R-Squared, Noise, and Stock Returns
47 Pages Posted: 17 Mar 2010
Date Written: March 16, 2010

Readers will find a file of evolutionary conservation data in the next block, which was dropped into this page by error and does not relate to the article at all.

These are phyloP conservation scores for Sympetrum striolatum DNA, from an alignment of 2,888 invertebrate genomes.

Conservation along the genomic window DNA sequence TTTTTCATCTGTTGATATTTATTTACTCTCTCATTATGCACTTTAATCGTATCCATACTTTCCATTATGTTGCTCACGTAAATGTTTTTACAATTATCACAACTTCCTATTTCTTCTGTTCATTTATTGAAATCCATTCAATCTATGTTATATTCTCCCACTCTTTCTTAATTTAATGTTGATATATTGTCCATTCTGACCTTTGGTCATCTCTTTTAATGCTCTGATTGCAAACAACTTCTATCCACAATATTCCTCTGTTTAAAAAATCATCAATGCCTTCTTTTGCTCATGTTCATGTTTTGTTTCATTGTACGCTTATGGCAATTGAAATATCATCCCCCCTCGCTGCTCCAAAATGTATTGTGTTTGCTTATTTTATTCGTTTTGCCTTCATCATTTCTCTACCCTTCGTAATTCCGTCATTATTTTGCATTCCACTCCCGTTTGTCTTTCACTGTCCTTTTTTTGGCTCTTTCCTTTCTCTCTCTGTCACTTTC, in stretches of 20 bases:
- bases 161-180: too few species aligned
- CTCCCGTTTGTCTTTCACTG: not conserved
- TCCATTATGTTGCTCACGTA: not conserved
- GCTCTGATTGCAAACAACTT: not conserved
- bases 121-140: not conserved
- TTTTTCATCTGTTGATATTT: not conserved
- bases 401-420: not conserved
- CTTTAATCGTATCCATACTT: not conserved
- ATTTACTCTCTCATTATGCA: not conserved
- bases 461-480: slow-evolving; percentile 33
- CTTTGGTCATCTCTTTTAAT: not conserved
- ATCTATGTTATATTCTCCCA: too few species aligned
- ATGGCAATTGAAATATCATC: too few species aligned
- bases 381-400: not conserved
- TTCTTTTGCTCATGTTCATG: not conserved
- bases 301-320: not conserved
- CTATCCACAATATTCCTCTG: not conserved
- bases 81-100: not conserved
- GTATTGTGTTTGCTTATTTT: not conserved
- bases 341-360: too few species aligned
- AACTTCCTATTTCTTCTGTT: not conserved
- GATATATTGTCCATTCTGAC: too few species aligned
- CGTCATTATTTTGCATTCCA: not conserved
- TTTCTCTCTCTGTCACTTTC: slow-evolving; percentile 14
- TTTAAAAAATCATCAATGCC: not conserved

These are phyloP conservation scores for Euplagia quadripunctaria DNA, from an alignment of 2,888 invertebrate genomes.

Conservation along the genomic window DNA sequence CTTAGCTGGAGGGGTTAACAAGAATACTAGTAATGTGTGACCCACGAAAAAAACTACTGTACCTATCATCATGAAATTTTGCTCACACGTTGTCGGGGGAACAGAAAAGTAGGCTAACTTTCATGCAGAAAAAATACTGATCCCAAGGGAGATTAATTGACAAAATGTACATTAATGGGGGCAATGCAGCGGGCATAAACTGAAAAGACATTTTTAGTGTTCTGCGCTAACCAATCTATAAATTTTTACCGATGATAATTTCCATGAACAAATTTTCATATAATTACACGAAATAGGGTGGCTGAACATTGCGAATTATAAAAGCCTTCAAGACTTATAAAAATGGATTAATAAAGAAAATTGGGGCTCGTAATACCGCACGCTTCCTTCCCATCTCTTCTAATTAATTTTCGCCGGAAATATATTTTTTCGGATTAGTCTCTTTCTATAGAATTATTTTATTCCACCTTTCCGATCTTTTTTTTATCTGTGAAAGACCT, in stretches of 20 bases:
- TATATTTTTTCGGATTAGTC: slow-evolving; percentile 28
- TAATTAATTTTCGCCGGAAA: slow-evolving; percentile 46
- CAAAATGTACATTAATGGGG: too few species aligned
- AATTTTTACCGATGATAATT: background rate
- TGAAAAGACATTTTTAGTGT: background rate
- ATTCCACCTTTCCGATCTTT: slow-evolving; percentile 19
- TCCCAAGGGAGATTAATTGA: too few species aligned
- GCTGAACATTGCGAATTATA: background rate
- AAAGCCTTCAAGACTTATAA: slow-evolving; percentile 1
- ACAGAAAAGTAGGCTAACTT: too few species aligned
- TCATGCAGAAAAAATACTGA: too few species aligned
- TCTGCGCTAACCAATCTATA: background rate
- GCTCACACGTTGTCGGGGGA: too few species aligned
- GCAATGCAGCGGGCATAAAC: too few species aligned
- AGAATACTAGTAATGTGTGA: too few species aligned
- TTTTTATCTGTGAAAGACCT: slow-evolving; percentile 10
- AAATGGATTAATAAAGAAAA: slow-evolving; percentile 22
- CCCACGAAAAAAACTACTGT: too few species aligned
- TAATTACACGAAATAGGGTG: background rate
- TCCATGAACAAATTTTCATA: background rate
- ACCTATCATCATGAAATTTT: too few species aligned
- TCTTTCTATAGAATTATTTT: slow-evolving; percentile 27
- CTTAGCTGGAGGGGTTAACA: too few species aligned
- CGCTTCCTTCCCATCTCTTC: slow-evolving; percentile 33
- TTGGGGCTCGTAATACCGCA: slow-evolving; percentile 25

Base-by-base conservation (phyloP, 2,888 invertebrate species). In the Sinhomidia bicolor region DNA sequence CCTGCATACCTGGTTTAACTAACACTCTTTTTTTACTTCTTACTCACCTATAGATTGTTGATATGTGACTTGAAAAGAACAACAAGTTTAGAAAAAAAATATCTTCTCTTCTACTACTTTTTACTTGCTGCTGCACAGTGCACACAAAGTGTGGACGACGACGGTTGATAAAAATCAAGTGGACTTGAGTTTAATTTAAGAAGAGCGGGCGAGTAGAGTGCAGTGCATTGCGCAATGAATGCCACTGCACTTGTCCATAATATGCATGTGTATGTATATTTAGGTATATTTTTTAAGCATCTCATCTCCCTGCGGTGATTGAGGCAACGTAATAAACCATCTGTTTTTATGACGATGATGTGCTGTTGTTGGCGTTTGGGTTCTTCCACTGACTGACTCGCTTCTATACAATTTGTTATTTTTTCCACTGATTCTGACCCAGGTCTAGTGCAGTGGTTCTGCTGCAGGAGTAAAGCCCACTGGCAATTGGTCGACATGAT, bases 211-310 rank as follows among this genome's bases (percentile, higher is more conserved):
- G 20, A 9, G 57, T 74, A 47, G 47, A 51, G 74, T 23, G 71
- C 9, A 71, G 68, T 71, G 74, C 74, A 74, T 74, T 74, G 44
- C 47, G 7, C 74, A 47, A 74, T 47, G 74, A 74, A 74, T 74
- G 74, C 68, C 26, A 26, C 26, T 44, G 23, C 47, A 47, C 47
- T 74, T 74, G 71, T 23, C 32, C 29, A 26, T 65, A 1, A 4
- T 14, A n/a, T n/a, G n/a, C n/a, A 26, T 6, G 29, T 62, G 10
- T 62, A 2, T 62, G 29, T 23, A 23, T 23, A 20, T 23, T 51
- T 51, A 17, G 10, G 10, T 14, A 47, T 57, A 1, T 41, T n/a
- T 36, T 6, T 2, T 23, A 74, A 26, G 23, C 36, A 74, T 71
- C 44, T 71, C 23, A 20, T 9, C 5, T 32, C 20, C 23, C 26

Return R2 is the statistic obtained by regressing individual stock returns on return factors. We find that stocks with lower R2 are more difficult to value, tend to be affected by investor sentiment, attract retail investors, and are avoided by institutional investors. We examine the relation between R2 and expected stock returns, and find that stocks with lower R2 earn higher future returns. From July 1966 through June 2008, the average return on low R2 stocks exceeds that on high R2 stocks by 0.39% per month, after adjusting for the market return as well as size, value, momentum, and liquidity factors. These results are consistent with the conjecture that stocks with lower R2 have poor information quality and are more likely to be subject to noise trading. According to DeLong, Shleifer, Summers and Waldmann (1990), such stocks assume higher noise trader risk and hence command higher expected returns. Based on R2, we form a noise trader risk factor by constructing a factor mimicking portfolio that goes long on stocks with low R2 and short on stocks with high R2. We find that the sensitivities of stocks to this factor could explain the cross-section of stock returns, even when their sensitivities to other conventional return factors are controlled. The results suggest that the trading activities of noise traders are correlated and affect stock returns in a systematic way.
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